BY Leonardo Barilari
One of the common themes in internal communication that has never sat well with me is the idea of egalitarianismâ€”that all internal communication should treat all employees, or all employees of a hierarchical class, on an equal basis.
There are some places where egalitarianism has its place in the corporate worldâ€”compliance with codes of conduct and adherence to agreed processes and values being obvious choices.
In internal communication, the idea that all employees should be treated equally is often counter-productive, and manifests itself in a number of ways.
It lives in measurements that focus on raw numbers, like a focus on views and hits on Intranet articles.
It fuels the never-ending drive to sanitize content and simplify language, so that it reaches the most apathetic corners of the organisation with minimum offense.
And it bankrolls the persistent insistence on all-employee â€œsheep-dipâ€ workshops, conferences, and â€œengage-athons.â€
But as seductive and intuitive as the idea of â€œgetting everyone on the same pageâ€ may be for executives, budget-holders and engage-athon vendors, an alternative approach is beginning to gain momentum.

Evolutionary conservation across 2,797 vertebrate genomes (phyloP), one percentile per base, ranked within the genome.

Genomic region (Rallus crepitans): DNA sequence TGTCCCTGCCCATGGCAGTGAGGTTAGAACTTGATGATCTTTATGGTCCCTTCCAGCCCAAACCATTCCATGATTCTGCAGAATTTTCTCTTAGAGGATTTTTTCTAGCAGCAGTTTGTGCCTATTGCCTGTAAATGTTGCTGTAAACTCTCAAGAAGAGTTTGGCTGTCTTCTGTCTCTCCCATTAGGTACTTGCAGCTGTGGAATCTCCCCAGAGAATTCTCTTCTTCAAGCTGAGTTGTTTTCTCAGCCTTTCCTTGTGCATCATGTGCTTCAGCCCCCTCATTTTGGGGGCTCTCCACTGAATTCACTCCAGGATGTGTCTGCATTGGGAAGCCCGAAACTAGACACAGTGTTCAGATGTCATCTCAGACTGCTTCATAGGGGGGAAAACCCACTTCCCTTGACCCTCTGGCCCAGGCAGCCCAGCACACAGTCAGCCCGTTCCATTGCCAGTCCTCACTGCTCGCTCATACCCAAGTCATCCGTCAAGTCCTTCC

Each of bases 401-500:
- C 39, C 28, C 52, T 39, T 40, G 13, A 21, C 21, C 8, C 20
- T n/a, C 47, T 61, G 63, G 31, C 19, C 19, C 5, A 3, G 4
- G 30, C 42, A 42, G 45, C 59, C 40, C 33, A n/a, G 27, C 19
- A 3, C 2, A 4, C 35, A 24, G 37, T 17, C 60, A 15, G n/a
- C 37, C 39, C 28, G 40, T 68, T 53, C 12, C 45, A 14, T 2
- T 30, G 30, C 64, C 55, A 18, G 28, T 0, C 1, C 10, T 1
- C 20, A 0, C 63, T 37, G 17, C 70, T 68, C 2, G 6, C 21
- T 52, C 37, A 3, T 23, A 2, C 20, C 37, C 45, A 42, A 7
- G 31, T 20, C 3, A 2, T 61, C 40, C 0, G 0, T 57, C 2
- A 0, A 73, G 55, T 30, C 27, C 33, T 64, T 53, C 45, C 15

My name for the alternative is â€œselective engagementâ€.
My definitionÂ of selective engagement is the effort to change organisational direction, or improve organisational performance, by identifying, connecting and mobilising the organisationâ€™s most influential people in the pursuit of one or more common objectives.
Selective Engagement aims for efficiency with effectiveness.Â Lower costs, higher impact, and reduced alienation and irritation.
Itâ€™s about reducing the number of people targeted by communication, increasing the depth of content and expanding the resonance of social connections.
Moreover, by targeting a small number of influential people; messages and intentions actually spread as widely as they do through broadcast or even â€œsheep-dipâ€ communication.Â The added credibility coming from the involvement of these formal and informal leaders who spread and connect the message helps move beyond mere awareness and towards active adoption.
One of the barriers to this approach in the past is that the research required to do the social mapping and identify the influencers has been seen as cumbersome and expensive.Â Another is that some senior leaders like the idea in principle, but want to choose the participants themselves rather than assess their influence more objectively.
But the approach, finally, is becoming more common.Â Research and mapping are becoming cheaper and easier, and some leaders are becoming more receptive.Â Selective Engagement is generating selective momentum.